read "The Findings" by Francis Levy, Evergreen Review

and listen to "Dance Crazes of the 60s"

Tuesday, May 28, 2024

The Soul of the Foot

You're the kind of person whose wound(s) are always smarting. What is the source of the pain? It's as if your foot doesn't fit the shoe of reality. Now let's say things are reversed. You are now the shoe that someone would like to put their foot into. The foot obviously doesn't fit. It's painful to both the vessel into which it's being inserted ( you ) and the foot which exists in a state of umheimlichkeit or estrangement. It's rare that a foot fits the shoe which is why "spiritual orthopedics" is a one-sided affair. But even though you have spent your life trying to fill other peoples' shoes, you now can be sympathic when it's your turn to play hard to get. As painful as it always is to be refused, it's always good to give people a taste of their own medicine.

read "Died Young" by Francis Levy, The Brooklyn Rail

and listen to "Soul Man" by Sam&Dave

Monday, May 27, 2024

Hit Man

Ultimately the most unreal thing about Hit Man, the new Richard Linklater movie, is that it’s based on the real life story of Gary Johnson, a philosophy professor whose proclivities and abilities led him to becoming a useful member of the New Orleans police department. Gary (played by Glenn Powell who also co-authored the script with Linklater ) teaches psychology and philosophy. The bowls for his two cats are Ego and Id and he lectures on Freud and Jung as well as Nietzsche. Ervin Goffman’s The Presentation of the Self in Everyday Life isn’t mentioned in the movie, but role playing is the subject, an idea that fueled Pirandello’s Six Characters in Search of an Author, though that great dramatic work isn’t mentioned either. Hit Man is a wonderfully concise title which, in itself, tells the whole story. Hit men are gangsters in the employ of organized crime, but also prime roles for a slew of “character actors’ who have impersonated them. “What if your self is a construction?” is one of the questions posed. Gary is the professor, but Ron is his doppelganger. "As if" personalities populate the scenario, but it's when the personality and the “as if  “personality” collide that the drama breaks forth in this ultimately cerebral movie. Here evolutionary and esthetic theory compete. Is justice poetic or aboriginal? The movie’s denouement cleverly addresses both, along with the extent to which man’s animal desires rule the roost.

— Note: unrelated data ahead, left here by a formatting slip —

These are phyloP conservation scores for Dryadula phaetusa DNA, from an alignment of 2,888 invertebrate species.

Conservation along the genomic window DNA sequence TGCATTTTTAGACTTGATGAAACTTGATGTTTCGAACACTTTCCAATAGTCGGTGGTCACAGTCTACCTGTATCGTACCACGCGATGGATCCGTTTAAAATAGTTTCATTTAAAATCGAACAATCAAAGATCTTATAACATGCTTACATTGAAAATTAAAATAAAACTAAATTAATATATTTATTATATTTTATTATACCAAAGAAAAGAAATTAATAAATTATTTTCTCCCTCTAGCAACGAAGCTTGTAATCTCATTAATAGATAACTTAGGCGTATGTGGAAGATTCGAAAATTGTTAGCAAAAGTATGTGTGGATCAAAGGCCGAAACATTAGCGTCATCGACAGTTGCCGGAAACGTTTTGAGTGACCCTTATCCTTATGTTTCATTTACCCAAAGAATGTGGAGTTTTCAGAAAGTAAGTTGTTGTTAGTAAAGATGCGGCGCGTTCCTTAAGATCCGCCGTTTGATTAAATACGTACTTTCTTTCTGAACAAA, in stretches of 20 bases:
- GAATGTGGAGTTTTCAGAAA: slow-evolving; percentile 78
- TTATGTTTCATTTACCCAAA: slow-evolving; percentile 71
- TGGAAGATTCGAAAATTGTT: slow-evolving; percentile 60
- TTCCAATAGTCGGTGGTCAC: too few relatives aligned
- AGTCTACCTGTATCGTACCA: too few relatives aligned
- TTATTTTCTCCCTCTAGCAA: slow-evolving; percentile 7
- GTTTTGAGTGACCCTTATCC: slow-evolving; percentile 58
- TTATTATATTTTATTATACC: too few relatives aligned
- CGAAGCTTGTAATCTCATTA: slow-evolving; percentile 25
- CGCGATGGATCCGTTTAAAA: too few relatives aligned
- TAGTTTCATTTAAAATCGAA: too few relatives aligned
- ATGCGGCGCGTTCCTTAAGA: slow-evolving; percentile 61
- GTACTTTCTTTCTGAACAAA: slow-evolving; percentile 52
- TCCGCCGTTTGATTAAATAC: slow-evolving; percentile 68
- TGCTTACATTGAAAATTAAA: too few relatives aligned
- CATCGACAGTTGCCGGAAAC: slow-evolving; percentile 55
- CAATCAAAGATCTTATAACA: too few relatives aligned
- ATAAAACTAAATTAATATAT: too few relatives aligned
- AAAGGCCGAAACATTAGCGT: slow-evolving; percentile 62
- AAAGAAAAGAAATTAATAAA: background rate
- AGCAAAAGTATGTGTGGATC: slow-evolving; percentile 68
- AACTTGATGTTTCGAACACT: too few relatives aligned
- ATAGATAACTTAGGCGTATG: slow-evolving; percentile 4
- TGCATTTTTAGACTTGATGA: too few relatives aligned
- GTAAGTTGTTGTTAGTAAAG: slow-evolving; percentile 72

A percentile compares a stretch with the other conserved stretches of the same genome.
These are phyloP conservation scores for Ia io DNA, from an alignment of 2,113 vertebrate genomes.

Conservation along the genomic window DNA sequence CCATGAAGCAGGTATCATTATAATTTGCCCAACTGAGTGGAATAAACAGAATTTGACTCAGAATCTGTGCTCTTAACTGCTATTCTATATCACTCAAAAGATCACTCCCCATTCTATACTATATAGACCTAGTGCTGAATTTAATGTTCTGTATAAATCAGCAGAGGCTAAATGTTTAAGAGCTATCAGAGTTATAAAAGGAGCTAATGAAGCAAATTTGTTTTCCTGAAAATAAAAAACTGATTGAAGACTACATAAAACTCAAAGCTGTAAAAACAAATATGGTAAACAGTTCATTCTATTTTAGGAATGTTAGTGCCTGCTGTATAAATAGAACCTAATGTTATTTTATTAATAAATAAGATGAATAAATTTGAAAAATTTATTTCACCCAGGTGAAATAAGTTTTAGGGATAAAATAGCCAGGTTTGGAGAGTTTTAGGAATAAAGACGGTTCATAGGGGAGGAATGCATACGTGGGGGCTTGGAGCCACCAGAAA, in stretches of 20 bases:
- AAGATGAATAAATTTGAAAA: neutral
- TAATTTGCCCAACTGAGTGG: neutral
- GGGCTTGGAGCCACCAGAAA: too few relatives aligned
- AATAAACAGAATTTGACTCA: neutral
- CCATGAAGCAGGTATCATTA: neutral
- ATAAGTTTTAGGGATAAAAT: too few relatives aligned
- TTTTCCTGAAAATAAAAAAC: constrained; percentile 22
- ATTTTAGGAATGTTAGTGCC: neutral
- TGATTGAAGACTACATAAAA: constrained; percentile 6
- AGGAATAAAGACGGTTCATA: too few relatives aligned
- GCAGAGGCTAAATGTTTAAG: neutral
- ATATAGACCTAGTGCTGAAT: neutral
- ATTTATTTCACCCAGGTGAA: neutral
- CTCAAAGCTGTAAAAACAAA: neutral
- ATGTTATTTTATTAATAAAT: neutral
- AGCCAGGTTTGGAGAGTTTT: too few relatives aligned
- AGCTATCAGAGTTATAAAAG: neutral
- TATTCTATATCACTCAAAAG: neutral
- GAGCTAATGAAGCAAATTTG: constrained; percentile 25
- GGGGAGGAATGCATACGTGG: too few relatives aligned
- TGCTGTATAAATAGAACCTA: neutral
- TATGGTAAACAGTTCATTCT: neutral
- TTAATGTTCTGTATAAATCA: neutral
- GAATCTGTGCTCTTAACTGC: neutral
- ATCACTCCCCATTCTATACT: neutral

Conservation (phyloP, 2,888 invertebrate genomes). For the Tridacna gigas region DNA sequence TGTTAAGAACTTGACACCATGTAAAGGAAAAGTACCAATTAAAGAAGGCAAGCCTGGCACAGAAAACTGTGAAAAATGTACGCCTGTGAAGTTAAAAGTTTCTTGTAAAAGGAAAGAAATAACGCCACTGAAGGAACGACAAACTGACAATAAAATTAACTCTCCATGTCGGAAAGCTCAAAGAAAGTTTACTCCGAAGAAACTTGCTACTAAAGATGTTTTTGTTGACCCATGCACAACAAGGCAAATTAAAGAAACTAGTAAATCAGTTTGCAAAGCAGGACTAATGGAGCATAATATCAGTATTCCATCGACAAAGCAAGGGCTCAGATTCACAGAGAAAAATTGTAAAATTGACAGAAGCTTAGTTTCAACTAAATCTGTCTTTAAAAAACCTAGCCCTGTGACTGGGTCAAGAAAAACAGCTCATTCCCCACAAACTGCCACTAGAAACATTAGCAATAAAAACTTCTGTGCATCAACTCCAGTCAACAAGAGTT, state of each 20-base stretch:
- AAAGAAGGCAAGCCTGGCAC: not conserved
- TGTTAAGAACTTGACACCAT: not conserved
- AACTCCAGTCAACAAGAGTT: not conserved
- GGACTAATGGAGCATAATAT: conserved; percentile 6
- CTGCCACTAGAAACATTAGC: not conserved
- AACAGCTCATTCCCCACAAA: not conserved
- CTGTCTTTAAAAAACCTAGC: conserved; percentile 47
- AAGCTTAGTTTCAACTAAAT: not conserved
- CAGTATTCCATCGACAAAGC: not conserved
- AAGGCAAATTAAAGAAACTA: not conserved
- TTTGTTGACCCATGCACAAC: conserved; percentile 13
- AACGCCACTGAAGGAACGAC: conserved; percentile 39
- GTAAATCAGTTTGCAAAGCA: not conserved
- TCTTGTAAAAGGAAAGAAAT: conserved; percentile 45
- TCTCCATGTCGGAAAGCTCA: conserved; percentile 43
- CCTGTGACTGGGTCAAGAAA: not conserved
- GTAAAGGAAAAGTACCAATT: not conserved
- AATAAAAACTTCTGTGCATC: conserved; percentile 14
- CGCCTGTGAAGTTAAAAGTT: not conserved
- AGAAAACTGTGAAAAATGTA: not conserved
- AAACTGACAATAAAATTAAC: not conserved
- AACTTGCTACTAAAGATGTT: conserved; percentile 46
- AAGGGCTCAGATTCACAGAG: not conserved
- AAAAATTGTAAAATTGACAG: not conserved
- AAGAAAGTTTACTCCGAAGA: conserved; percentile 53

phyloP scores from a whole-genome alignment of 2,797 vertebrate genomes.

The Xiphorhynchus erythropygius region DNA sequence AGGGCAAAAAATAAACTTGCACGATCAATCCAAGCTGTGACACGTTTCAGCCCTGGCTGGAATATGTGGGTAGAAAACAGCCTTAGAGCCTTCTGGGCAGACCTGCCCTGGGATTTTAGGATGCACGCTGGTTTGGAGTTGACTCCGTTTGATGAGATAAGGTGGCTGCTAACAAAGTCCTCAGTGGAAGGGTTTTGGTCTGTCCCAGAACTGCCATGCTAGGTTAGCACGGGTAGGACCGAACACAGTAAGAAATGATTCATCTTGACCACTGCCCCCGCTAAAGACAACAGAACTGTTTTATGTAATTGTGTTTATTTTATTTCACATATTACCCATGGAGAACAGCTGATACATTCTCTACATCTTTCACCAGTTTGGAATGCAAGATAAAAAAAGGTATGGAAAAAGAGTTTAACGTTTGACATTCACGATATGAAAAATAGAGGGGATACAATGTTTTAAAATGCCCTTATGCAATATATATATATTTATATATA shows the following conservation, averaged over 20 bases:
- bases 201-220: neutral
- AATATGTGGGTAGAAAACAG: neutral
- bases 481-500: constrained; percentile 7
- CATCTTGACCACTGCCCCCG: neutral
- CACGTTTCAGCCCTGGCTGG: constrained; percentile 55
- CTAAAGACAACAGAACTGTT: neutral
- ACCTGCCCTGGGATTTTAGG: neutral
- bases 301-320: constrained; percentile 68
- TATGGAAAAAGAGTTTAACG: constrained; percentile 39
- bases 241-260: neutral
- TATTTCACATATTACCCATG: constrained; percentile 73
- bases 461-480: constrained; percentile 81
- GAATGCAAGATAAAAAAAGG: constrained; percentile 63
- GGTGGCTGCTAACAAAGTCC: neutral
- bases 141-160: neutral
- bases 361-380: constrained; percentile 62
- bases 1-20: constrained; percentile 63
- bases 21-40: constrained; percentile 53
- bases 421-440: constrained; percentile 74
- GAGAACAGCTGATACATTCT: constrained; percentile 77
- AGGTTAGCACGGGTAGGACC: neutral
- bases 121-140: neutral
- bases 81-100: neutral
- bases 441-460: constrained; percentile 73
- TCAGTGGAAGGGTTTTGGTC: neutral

read "Pet Buddha" by Francis Levy, Vol. 1 Brooklyn

and listen to Leonard Bernstein discussing Janis Ian's  "Society's Child."

Friday, May 24, 2024

The Frankfurt School

Hannah Arendt's birthplace in Linden (Bernd Schwabe)

Maps provide the directions to particular villages and towns along a road. Psychogeography is another way of measuring connectivity and finding one's way. Just as a city is created to provides
 optimal conditions for survival in terms of sustenance and commerce, intellectual history has its centers which  tender to spiritual and emotional conditions. For instance you have the Weimar Republic and the Frankfurt School, the Geneva accords, The Black Mountain School and Silicon Valley. Camp David is named after Dwight D. Eisenhower's grandson. There is Greenwich Mean Time. Bretts'on Woods, a ski resort in New Hampshire, is synomous, with the monetary system, Telluride with film. Yalta, where Chekov's "The Lady With a Dog," takes place, was also where Stalin, Churchill and Roosevelt convened after the Second World War. You can even map the connection between thinkers. Being and Time, the famous Heidegger tome gave birth to Sartre's Being and Nothingness. Where would Bishop Berkeley "esse est percipi," "to be is to be perceived" be without Descartes "cogito ergo sum?"

listen to Joan Baum's NPR review of The Kafka Studies Department

and listen to "(I'm a) Roadrunner" by Junior Walker and the All-Stars

Thursday, May 23, 2024


When you look at it most reflection is projection as is most perception. Most people are traveling on Spaceship-Moi-Meme. This particular state of affairs has been underscored by the phenomenon of gaslighting in politics. Remember the Freedom Marchers in the South. In that climate a segregationist could claim his freedom was being taken away. Ironically it's close to deconstruction which claims truth cannot exceed its cultural referents. Does everyone see the same red in Matisse's "Red Studio?" Or the blue that Yves Kleun bathed his human paint brushes in? If you fight fire with fire you'll  answer "not to be " to Hamlet. Camus famously said the only real philosophical question was suicide. An affirmation of suicide may sound like an oxymoron, but what difference does anything make, if interiority ends up being the only reality one can know? Esse est percipi, "to be us to be perceived," but who is doing the watching?

read the review of The Kafka Studies Department in Booklife

and listen to "Cool Jerk" by The Capitols

Wednesday, May 22, 2024

The Mask

Janus (photo: Marie-Lan Nguyen)